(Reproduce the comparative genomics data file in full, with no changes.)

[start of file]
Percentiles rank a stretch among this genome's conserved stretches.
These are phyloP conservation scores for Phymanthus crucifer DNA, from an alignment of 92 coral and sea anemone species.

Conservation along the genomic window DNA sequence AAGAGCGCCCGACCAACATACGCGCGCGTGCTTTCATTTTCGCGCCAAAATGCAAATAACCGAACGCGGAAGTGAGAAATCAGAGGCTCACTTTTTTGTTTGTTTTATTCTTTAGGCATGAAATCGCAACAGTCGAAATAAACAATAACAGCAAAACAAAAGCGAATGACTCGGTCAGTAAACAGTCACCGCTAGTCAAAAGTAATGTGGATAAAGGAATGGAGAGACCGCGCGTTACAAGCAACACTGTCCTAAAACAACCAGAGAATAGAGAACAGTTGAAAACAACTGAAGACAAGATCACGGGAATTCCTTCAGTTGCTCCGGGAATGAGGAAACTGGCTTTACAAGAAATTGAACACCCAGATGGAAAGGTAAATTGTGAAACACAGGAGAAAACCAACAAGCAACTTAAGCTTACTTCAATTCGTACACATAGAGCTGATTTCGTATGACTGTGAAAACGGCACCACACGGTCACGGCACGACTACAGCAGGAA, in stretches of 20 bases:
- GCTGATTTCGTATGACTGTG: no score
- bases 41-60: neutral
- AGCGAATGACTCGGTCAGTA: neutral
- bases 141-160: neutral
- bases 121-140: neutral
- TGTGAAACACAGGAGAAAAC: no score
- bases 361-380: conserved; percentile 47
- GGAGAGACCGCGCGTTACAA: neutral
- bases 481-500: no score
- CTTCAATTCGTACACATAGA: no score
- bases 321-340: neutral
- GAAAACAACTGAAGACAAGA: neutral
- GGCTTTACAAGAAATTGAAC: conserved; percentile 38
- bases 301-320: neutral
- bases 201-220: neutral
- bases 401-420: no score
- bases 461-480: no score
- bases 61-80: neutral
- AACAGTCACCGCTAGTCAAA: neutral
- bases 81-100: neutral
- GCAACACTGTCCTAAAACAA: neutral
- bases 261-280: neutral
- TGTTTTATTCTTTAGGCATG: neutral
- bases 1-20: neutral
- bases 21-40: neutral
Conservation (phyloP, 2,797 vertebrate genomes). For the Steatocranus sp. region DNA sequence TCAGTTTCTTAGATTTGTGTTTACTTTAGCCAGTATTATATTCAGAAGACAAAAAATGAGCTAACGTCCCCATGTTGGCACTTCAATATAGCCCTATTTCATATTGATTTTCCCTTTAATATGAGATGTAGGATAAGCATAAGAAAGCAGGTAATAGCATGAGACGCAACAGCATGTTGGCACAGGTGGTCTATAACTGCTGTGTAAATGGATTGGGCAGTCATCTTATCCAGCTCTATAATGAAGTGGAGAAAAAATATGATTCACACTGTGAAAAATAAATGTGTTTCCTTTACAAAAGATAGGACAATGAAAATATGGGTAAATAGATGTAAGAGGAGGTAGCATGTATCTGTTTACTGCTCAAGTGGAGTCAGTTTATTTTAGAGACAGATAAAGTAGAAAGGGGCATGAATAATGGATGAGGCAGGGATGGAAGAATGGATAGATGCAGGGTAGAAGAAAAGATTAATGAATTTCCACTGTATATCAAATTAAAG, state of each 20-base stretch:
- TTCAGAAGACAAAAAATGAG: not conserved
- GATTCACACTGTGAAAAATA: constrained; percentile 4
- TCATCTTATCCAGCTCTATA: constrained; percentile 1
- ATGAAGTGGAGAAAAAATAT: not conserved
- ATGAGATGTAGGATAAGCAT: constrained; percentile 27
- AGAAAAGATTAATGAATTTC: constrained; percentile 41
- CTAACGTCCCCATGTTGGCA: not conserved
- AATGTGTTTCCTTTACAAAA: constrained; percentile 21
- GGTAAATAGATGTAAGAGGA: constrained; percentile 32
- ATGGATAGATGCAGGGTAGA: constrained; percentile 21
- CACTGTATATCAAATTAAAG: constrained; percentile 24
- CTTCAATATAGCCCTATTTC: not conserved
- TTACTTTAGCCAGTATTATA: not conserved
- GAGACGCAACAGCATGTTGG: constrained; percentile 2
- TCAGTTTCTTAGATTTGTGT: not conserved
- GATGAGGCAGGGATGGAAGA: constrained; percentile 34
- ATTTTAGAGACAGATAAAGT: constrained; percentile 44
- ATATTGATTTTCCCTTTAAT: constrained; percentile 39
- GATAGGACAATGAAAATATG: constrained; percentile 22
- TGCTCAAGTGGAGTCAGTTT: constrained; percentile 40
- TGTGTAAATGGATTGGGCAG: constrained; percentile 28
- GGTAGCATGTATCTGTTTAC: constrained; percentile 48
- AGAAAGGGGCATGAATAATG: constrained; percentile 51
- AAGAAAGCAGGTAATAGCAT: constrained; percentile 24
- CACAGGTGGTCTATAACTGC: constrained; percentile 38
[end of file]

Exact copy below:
Percentiles rank a stretch among this genome's conserved stretches.
These are phyloP conservation scores for Phymanthus crucifer DNA, from an alignment of 92 coral and sea anemone species.

Conservation along the genomic window DNA sequence AAGAGCGCCCGACCAACATACGCGCGCGTGCTTTCATTTTCGCGCCAAAATGCAAATAACCGAACGCGGAAGTGAGAAATCAGAGGCTCACTTTTTTGTTTGTTTTATTCTTTAGGCATGAAATCGCAACAGTCGAAATAAACAATAACAGCAAAACAAAAGCGAATGACTCGGTCAGTAAACAGTCACCGCTAGTCAAAAGTAATGTGGATAAAGGAATGGAGAGACCGCGCGTTACAAGCAACACTGTCCTAAAACAACCAGAGAATAGAGAACAGTTGAAAACAACTGAAGACAAGATCACGGGAATTCCTTCAGTTGCTCCGGGAATGAGGAAACTGGCTTTACAAGAAATTGAACACCCAGATGGAAAGGTAAATTGTGAAACACAGGAGAAAACCAACAAGCAACTTAAGCTTACTTCAATTCGTACACATAGAGCTGATTTCGTATGACTGTGAAAACGGCACCACACGGTCACGGCACGACTACAGCAGGAA, in stretches of 20 bases:
- GCTGATTTCGTATGACTGTG: no score
- bases 41-60: neutral
- AGCGAATGACTCGGTCAGTA: neutral
- bases 141-160: neutral
- bases 121-140: neutral
- TGTGAAACACAGGAGAAAAC: no score
- bases 361-380: conserved; percentile 47
- GGAGAGACCGCGCGTTACAA: neutral
- bases 481-500: no score
- CTTCAATTCGTACACATAGA: no score
- bases 321-340: neutral
- GAAAACAACTGAAGACAAGA: neutral
- GGCTTTACAAGAAATTGAAC: conserved; percentile 38
- bases 301-320: neutral
- bases 201-220: neutral
- bases 401-420: no score
- bases 461-480: no score
- bases 61-80: neutral
- AACAGTCACCGCTAGTCAAA: neutral
- bases 81-100: neutral
- GCAACACTGTCCTAAAACAA: neutral
- bases 261-280: neutral
- TGTTTTATTCTTTAGGCATG: neutral
- bases 1-20: neutral
- bases 21-40: neutral
Conservation (phyloP, 2,797 vertebrate genomes). For the Steatocranus sp. region DNA sequence TCAGTTTCTTAGATTTGTGTTTACTTTAGCCAGTATTATATTCAGAAGACAAAAAATGAGCTAACGTCCCCATGTTGGCACTTCAATATAGCCCTATTTCATATTGATTTTCCCTTTAATATGAGATGTAGGATAAGCATAAGAAAGCAGGTAATAGCATGAGACGCAACAGCATGTTGGCACAGGTGGTCTATAACTGCTGTGTAAATGGATTGGGCAGTCATCTTATCCAGCTCTATAATGAAGTGGAGAAAAAATATGATTCACACTGTGAAAAATAAATGTGTTTCCTTTACAAAAGATAGGACAATGAAAATATGGGTAAATAGATGTAAGAGGAGGTAGCATGTATCTGTTTACTGCTCAAGTGGAGTCAGTTTATTTTAGAGACAGATAAAGTAGAAAGGGGCATGAATAATGGATGAGGCAGGGATGGAAGAATGGATAGATGCAGGGTAGAAGAAAAGATTAATGAATTTCCACTGTATATCAAATTAAAG, state of each 20-base stretch:
- TTCAGAAGACAAAAAATGAG: not conserved
- GATTCACACTGTGAAAAATA: constrained; percentile 4
- TCATCTTATCCAGCTCTATA: constrained; percentile 1
- ATGAAGTGGAGAAAAAATAT: not conserved
- ATGAGATGTAGGATAAGCAT: constrained; percentile 27
- AGAAAAGATTAATGAATTTC: constrained; percentile 41
- CTAACGTCCCCATGTTGGCA: not conserved
- AATGTGTTTCCTTTACAAAA: constrained; percentile 21
- GGTAAATAGATGTAAGAGGA: constrained; percentile 32
- ATGGATAGATGCAGGGTAGA: constrained; percentile 21
- CACTGTATATCAAATTAAAG: constrained; percentile 24
- CTTCAATATAGCCCTATTTC: not conserved
- TTACTTTAGCCAGTATTATA: not conserved
- GAGACGCAACAGCATGTTGG: constrained; percentile 2
- TCAGTTTCTTAGATTTGTGT: not conserved
- GATGAGGCAGGGATGGAAGA: constrained; percentile 34
- ATTTTAGAGACAGATAAAGT: constrained; percentile 44
- ATATTGATTTTCCCTTTAAT: constrained; percentile 39
- GATAGGACAATGAAAATATG: constrained; percentile 22
- TGCTCAAGTGGAGTCAGTTT: constrained; percentile 40
- TGTGTAAATGGATTGGGCAG: constrained; percentile 28
- GGTAGCATGTATCTGTTTAC: constrained; percentile 48
- AGAAAGGGGCATGAATAATG: constrained; percentile 51
- AAGAAAGCAGGTAATAGCAT: constrained; percentile 24
- CACAGGTGGTCTATAACTGC: constrained; percentile 38